Panasonic SC-BTT775 review
Watching films in 3D might be the next big thing for home cinema, but without a decent surround sound setup the effect won’t be nearly as immersive. Panasonic’s SC-BTT775 solves both of these problems by combining a svelte 3D-compatible Blu-ray player and a 1,000W 5.1 speaker system into one package.
Given the system’s price we were expecting a decent specification, but were still incredibly impressed with its versatility. Beyond 1080p upscaling, BD-Live and support for Dolby DTS-HD audio, it also has a wealth of connectivity options. Multimedia files can be played directly from a USB hard disk or memory stick using the SDXC card reader at the front of the unit, or streamed from any compatible DLNA device on your home network. Both Ethernet and WiFi are included as standard, so getting connected is very simple. File format support was wide-ranging; we had no trouble playing DivX or XviD movies over a wireless network, although high-definition MKV files showed a noticeable amount of stutter. Thankfully, these issues didn’t return when we played the same files through the unit directly using its front-mounted USB port.
An iPod dock extends outwards from behind the front fascia panel. With an iPod connected, you can browse your music collection or video files using the remote control and play them through the speaker system. There weren’t nearly as many connectivity options on the back of the unit as we’re used to seeing on high-end all-in-one systems, but two HDMI, optical S/PDIF and stereo RCA inputs should be enough for most basic setups. A second USB port is reserved for Panasonic’s HD Communication Camera, essentially an external webcam that can be used for Skype conversations without a PC. The two HDMI inputs let you play a games console or media streamer through the speaker system, even if the receiver is in standby mode. Audio Return Channel (ARC) also lets you use the speakers when watching TV - the TV's audio is fed back over the bidirectional HDMI connection.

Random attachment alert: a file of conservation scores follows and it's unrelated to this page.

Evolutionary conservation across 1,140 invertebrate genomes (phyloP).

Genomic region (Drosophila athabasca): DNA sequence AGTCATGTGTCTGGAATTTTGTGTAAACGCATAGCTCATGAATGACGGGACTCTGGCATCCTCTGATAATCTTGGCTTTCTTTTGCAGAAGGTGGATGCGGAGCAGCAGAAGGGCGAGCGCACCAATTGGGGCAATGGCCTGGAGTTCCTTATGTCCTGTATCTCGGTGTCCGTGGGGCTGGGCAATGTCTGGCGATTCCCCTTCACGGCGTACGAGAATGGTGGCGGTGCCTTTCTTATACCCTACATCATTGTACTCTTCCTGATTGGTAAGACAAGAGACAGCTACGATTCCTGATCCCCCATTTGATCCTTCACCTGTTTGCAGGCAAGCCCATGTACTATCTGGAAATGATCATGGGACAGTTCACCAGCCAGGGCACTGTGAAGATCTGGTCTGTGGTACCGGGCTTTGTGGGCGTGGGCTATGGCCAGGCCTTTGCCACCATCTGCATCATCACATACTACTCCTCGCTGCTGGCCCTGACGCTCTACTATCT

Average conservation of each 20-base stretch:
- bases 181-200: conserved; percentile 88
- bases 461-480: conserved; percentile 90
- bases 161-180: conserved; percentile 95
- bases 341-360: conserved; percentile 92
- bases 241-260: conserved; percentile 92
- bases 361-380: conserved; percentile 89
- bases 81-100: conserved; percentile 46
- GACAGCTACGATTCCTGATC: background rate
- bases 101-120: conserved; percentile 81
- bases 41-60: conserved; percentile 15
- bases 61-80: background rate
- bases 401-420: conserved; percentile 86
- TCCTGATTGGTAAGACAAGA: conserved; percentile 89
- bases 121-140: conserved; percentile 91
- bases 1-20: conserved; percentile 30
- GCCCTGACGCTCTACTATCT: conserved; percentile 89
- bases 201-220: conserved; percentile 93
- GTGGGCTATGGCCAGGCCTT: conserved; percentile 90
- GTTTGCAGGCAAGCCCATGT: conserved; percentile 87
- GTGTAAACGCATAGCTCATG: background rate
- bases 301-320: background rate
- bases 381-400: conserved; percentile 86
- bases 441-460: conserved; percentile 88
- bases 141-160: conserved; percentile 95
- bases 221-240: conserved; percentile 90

Although it doesn’t look particularly complicated, the onscreen interface hides plenty of features within its nested menus. As well as detailed picture and audio settings, 3D effects such as depth and border can be changed to make watching films in 3D more immersive. There are also an incredible number of customisable options for the 5.1 speakers, including defining the spacing of each satellite and individual volume levels. Panasonic’s VIERA CAST internet TV functions are also included, letting you watch online videos and catch up with news reports. The whole system was surprisingly responsive, streaming content from YouTube over Wi-Fi without having to buffer video repeatedly. There’s no web browser so you’re limited to the pre-installed channels, but as the TV is internet connected Panasonic may add more in the future.
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